By MIKE CHAIKEN
When the Hartford Symphony Orchestra presents “Joyful Voices with the Hartford Chorale” starting next Thursday, there will be a longtime fan of the ensemble standing on stage with them.
Matt Worth, who is originally from West Hartford, will be the guest baritone as the HSO takes on Fauré’s Requiem, and excerpts from Handel’s Messiah. The symphony also will be performing Higdon’s “blue cathedral.”
In a phone interview, Worth – who is a graduate of Juilliard School of Music and who has performed with the Minnesota Opera, the Festival Opera, Washington National Opera, and the Pittsburgh Opera—was asked what he liked about Handel’s Messiah?
“It’s something we know… and adore. And there’s a reason why it’s been around for three centuries… It’s (due to its) complex nature. Every time I listen to it, I find something new and exciting about it.”
“Also,” Worth said, he likes, “the enduring melodies, the feelings, the emotions it still manages to draw out of us.”
As a performer of piece, Worth explained, “My biggest thing is there are a number of pieces in it where there are these coloratura runs— a lot of fast notes happening over a short period of time…. (Before the Hartford Symphony performance) I have 10 days to sit down and really work to make sure my voice can really move as fast as it needs to make this piece as crisp as it can be. So that’s the biggest challenge for me— not the long lines, but the fast moving nature of a lot of these runs that I really need to batten down the hatches and work on.”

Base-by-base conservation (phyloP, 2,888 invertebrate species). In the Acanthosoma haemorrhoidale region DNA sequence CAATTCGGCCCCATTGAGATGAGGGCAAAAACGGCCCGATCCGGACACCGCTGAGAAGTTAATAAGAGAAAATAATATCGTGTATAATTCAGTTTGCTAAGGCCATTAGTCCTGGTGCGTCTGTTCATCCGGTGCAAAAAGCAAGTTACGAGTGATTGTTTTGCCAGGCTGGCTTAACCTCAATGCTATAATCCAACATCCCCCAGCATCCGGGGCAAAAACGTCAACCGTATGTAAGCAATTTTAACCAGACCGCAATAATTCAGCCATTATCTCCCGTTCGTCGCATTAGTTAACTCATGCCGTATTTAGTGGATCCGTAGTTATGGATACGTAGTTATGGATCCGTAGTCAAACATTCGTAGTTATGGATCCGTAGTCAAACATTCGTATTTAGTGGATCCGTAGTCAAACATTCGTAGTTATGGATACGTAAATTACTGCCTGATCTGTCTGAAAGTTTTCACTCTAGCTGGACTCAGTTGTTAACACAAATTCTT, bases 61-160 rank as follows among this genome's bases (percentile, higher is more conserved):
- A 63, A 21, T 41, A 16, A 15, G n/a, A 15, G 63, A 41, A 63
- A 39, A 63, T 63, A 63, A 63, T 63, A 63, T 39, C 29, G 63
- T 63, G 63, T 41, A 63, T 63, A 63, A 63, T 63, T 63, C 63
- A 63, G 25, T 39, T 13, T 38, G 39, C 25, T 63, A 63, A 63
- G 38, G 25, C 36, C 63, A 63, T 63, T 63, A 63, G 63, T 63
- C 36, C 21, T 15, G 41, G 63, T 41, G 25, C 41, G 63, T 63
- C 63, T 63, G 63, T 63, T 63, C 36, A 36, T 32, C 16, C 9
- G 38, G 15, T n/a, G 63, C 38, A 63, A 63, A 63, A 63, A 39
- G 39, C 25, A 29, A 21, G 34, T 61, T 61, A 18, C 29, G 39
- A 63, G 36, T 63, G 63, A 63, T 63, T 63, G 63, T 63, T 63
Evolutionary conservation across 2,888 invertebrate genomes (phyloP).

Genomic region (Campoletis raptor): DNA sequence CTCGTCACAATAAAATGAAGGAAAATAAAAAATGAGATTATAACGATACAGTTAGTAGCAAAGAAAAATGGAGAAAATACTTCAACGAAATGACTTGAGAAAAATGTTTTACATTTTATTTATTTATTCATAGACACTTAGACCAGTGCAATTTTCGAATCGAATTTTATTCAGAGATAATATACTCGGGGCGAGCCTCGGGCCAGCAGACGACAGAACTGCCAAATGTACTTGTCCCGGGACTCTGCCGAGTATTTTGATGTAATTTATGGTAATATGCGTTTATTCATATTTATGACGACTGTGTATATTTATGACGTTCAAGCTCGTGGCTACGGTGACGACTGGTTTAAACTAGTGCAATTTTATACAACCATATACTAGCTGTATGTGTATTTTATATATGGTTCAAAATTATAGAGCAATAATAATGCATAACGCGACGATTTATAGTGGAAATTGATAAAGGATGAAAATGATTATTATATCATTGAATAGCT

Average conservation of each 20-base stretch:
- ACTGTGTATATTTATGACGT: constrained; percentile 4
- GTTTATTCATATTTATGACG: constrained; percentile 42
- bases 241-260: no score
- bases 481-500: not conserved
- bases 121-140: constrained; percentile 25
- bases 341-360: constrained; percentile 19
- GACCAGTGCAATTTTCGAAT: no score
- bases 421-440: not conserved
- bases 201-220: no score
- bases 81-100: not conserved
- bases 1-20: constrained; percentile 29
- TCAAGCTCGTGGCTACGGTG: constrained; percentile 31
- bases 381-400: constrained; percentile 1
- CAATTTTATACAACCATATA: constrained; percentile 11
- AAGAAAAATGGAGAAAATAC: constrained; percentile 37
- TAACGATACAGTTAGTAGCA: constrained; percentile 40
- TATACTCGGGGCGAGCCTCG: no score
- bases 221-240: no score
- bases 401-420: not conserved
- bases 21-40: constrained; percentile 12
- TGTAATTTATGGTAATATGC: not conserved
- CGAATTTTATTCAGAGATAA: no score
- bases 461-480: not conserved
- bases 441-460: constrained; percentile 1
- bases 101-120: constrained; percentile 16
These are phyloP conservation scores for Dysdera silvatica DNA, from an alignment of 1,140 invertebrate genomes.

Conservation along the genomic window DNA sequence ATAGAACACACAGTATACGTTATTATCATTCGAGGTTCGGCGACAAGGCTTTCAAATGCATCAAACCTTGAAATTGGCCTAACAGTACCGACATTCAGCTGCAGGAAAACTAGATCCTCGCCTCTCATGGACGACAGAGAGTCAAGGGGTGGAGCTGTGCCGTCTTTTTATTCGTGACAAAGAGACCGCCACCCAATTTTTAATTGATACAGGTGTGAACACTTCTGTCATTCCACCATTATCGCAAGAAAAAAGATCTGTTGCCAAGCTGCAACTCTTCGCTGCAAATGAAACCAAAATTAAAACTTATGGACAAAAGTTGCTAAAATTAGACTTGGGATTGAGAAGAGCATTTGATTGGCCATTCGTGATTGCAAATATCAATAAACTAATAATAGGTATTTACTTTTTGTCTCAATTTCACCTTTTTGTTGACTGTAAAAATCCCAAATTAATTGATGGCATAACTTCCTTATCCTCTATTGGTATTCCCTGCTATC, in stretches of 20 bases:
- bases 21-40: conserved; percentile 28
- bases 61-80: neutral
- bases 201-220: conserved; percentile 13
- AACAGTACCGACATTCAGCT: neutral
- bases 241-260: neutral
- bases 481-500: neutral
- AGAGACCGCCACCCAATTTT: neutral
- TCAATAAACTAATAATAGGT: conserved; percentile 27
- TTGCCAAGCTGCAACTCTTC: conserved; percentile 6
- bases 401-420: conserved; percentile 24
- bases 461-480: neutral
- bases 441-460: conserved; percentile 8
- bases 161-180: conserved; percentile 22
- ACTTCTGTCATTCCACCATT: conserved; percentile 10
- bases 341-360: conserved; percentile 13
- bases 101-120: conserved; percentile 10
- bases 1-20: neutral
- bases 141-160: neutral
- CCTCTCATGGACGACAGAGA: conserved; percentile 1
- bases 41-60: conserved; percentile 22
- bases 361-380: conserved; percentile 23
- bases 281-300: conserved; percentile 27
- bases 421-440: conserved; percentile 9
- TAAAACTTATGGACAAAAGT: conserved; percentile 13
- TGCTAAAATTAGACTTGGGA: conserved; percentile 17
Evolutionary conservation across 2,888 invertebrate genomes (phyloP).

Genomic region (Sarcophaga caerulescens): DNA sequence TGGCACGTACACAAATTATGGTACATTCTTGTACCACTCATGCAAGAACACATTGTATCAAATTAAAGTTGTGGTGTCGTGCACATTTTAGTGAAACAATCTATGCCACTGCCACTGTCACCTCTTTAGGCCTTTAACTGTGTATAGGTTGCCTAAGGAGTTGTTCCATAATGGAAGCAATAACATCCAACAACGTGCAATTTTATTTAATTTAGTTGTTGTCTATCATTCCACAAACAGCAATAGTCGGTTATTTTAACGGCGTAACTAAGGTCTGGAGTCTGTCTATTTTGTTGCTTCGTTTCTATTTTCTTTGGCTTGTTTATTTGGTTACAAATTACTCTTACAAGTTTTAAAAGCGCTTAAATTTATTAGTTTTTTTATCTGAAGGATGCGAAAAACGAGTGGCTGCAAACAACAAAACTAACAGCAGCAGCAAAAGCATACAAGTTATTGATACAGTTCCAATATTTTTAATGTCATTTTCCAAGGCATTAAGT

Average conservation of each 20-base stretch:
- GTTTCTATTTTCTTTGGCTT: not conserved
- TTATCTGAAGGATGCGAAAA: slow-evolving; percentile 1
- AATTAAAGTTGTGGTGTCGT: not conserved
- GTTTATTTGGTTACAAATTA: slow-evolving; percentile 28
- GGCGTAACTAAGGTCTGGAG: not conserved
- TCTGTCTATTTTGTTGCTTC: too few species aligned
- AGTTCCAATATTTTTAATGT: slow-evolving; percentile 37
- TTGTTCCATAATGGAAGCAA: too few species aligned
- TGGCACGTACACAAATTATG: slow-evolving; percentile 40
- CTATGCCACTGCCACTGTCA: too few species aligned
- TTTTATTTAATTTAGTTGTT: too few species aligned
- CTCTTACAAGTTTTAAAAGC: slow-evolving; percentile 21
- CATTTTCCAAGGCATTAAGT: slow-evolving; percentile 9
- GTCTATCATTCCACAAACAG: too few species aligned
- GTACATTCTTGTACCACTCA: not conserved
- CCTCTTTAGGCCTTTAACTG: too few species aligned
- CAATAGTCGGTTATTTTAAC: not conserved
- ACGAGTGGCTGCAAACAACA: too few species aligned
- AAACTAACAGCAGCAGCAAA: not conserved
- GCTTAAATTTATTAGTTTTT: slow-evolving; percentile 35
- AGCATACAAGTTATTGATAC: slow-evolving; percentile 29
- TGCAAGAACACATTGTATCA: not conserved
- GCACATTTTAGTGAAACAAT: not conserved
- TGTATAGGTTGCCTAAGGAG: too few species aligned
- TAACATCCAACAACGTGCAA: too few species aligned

Although he performed Messiah before, Worth said it’s not just simply a matter of showing up on the night of the concert and singing.
“There is muscle memory,” said Worth of performing the piece. “But as any athlete will tell you and the parallels between being a singer and an athlete are innumerable—as we grow and return to things—just like a golfer returning to a course— it’s very important we remember how we did it before. But then, as well, as we advance— it’s important to figure out how are we going to do it now.”
“So my voice has changed since the last time I performed Messiah, three years ago,” said Worth. “Now it’s going to be an entirely different experience. So do I take this a little bit faster, this a little bit slower, this with a little bit more inflection?”
When Worth steps on stage at The Bushnell next week, it will be his first time performing with the Hartford Symphony Orchestra. Although, it’s not due to a lack of effort on his part to connect with HSO.
“I’ve been performing for 10 years since I finished at Juilliard 10 years ago and I’ve been trying to find the right project to do with the Hartford Symphony—my home symphony—and we finally found a good one,” said Worth. “And I’m so excited to be performing with our home orchestra.”
In addition, Worth is performing with another fixture on the music scene in Connecticut—the Hartford Chorale.
“They’re out of this world… Ever since I was a kid, this was an organization I’ve admired for their beauty and preparation. It’s going to be a real treat to get on stage with them.”
Worth’s performance resume shows a career that not only includes vocal pieces from the classical repertoire but a good deal of contemporary opera, such as Ricky Ian Gordon’s “Green Sneakers” and an upcoming production of David T. Little and Royce Vavrek’s “JFK.”